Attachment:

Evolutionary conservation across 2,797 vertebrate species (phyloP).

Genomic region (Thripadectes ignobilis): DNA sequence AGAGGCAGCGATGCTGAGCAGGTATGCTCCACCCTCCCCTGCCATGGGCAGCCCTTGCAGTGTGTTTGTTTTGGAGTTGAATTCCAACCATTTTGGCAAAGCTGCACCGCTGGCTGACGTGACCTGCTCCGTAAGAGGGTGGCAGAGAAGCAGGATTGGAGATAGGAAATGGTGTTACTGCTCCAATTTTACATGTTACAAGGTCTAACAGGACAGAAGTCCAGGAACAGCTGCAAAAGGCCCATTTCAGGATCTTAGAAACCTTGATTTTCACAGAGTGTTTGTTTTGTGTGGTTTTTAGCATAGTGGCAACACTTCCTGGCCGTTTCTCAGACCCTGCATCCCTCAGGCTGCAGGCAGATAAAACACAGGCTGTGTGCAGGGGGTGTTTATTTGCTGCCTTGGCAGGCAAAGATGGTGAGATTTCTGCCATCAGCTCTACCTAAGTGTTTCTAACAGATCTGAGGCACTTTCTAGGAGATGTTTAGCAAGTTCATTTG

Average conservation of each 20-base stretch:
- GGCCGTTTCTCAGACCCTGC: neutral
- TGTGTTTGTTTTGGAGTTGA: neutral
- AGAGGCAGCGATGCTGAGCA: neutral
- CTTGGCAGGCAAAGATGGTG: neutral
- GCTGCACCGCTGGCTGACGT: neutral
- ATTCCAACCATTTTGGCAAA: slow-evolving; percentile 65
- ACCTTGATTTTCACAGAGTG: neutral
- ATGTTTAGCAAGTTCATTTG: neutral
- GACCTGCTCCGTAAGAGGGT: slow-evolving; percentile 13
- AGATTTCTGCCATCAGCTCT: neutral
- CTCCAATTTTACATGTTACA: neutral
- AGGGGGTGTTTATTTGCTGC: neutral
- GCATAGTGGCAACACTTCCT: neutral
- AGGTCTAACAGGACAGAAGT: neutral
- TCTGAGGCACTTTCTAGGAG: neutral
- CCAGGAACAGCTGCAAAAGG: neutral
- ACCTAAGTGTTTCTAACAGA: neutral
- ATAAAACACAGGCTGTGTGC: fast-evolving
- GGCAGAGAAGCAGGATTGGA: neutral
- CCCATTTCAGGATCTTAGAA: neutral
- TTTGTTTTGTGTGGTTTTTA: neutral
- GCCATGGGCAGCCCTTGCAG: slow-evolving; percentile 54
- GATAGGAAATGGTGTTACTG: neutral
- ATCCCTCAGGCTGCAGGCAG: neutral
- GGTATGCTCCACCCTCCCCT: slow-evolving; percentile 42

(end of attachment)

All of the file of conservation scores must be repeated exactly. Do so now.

Evolutionary conservation across 2,797 vertebrate species (phyloP).

Genomic region (Thripadectes ignobilis): DNA sequence AGAGGCAGCGATGCTGAGCAGGTATGCTCCACCCTCCCCTGCCATGGGCAGCCCTTGCAGTGTGTTTGTTTTGGAGTTGAATTCCAACCATTTTGGCAAAGCTGCACCGCTGGCTGACGTGACCTGCTCCGTAAGAGGGTGGCAGAGAAGCAGGATTGGAGATAGGAAATGGTGTTACTGCTCCAATTTTACATGTTACAAGGTCTAACAGGACAGAAGTCCAGGAACAGCTGCAAAAGGCCCATTTCAGGATCTTAGAAACCTTGATTTTCACAGAGTGTTTGTTTTGTGTGGTTTTTAGCATAGTGGCAACACTTCCTGGCCGTTTCTCAGACCCTGCATCCCTCAGGCTGCAGGCAGATAAAACACAGGCTGTGTGCAGGGGGTGTTTATTTGCTGCCTTGGCAGGCAAAGATGGTGAGATTTCTGCCATCAGCTCTACCTAAGTGTTTCTAACAGATCTGAGGCACTTTCTAGGAGATGTTTAGCAAGTTCATTTG

Average conservation of each 20-base stretch:
- GGCCGTTTCTCAGACCCTGC: neutral
- TGTGTTTGTTTTGGAGTTGA: neutral
- AGAGGCAGCGATGCTGAGCA: neutral
- CTTGGCAGGCAAAGATGGTG: neutral
- GCTGCACCGCTGGCTGACGT: neutral
- ATTCCAACCATTTTGGCAAA: slow-evolving; percentile 65
- ACCTTGATTTTCACAGAGTG: neutral
- ATGTTTAGCAAGTTCATTTG: neutral
- GACCTGCTCCGTAAGAGGGT: slow-evolving; percentile 13
- AGATTTCTGCCATCAGCTCT: neutral
- CTCCAATTTTACATGTTACA: neutral
- AGGGGGTGTTTATTTGCTGC: neutral
- GCATAGTGGCAACACTTCCT: neutral
- AGGTCTAACAGGACAGAAGT: neutral
- TCTGAGGCACTTTCTAGGAG: neutral
- CCAGGAACAGCTGCAAAAGG: neutral
- ACCTAAGTGTTTCTAACAGA: neutral
- ATAAAACACAGGCTGTGTGC: fast-evolving
- GGCAGAGAAGCAGGATTGGA: neutral
- CCCATTTCAGGATCTTAGAA: neutral
- TTTGTTTTGTGTGGTTTTTA: neutral
- GCCATGGGCAGCCCTTGCAG: slow-evolving; percentile 54
- GATAGGAAATGGTGTTACTG: neutral
- ATCCCTCAGGCTGCAGGCAG: neutral
- GGTATGCTCCACCCTCCCCT: slow-evolving; percentile 42